Another nonsensical statement is about the phoneme t. Mr Sloan asserts that English people usually misunderstand Italians when they pronounce the word time. That’s because, he explains, the ‘t’ is different: in Italian the t phoneme is dental, whereas in English it is alveolar. (In the video he doesn’t actually use any of these phonetic terms, but viewers are led to think this is what he means by the way he tries to articulate the t’s in the two languages.) So English native speakers, he concludes, interpret time as dime due to the different places of articulation. Wrong! It’s the absence of aspiration of the t in Italian (aspiration to which he later refers as “attack”) that makes English native speakers interpret as d.
And what about English ‘r’? Well, our teacher says that in English there is no phoneme r (= alveolar trill), only ɹ (= postalveolar approximant), and that in words like water, answer, and river the final ‘r’ is never pronounced. That’s obviously untrue: try and ask General American, Scottish and West Country English speakers! Also, in pronouncing English ɹ your tongue is not “curved at the bottom of your mouth”, as he puts it.
Finally, we come on to the phonemes ð and ə ɜː. The former is defined as being pronounced “con la nota di voce” (“with a note of voice”?) and is the one we find in the phrase the man. According to Mr Sloan, pronouncing this expression Italian-style d̪ə ˈman is “terrible”, but he probably doesn’t know that in Irish English t̪ d̪ are pretty much common for θ ð. Then, the schwas (long and short) are called “il uomo morendo” (“the dying man” – correct Italian would be “l’uomo morente”), as these are the sounds sick or injured people are thought to produce when they’re on the point of passing away. (?)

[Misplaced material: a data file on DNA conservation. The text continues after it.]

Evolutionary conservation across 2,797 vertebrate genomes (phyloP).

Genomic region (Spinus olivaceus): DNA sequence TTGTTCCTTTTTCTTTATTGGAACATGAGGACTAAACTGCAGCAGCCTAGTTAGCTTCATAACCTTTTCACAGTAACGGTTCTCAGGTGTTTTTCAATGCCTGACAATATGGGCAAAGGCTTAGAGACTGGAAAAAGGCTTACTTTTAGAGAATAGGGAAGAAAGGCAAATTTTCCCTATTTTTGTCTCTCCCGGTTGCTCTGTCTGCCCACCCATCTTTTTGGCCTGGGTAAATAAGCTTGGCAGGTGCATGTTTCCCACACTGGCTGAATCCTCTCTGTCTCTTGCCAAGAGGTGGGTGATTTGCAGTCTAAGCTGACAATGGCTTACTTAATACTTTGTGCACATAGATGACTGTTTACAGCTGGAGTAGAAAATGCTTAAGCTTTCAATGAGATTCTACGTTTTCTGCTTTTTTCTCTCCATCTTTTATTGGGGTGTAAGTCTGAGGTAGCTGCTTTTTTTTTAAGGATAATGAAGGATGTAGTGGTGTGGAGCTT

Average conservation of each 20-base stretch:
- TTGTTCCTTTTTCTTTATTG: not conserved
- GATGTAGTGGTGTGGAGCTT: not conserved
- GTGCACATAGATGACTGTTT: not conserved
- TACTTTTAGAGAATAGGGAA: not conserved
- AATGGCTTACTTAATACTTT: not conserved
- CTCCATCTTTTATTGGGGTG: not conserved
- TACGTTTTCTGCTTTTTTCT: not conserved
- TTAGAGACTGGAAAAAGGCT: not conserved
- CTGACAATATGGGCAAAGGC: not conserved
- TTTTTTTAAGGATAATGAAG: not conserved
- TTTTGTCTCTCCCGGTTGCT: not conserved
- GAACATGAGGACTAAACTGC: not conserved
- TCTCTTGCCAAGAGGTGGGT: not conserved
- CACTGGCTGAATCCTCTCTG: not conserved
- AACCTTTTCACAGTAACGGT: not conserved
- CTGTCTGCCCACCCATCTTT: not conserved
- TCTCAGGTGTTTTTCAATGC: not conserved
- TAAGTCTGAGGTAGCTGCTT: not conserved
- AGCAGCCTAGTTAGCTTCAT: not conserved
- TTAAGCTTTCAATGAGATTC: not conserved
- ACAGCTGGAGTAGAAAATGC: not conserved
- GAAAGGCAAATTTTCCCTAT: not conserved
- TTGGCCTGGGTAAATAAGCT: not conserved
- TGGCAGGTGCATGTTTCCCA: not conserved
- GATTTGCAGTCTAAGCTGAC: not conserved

All these false and inaccurate statements about the English language and the way it is pronounced just leave me speechless and make me express doubts about the quality of most English native-speaker teachers in Italy. The overwhelming majority of these people have no qualification in linguistics whatsoever but are nonetheless the first ones to be employed in universities and schools throughout the country on the grounds that they are ‘better’ than non-natives.
Well, if the quality delivered by these English mother-tongue speaker teachers in this country is comparable to the one we find in Instant English, honestly I prefer those non-native speakers who are very much aware of the fact that NO LANGUAGE is ever learnt instantly!

UPDATE: Here's another video with John Peter Sloan but this time it's in English.


  1. great as usual

  2. it's me Homoud.......I tried all the options to send my earlier comment but all my trials failed. The only way it was sent was by choosing the 'anonymous' option. sorry for this.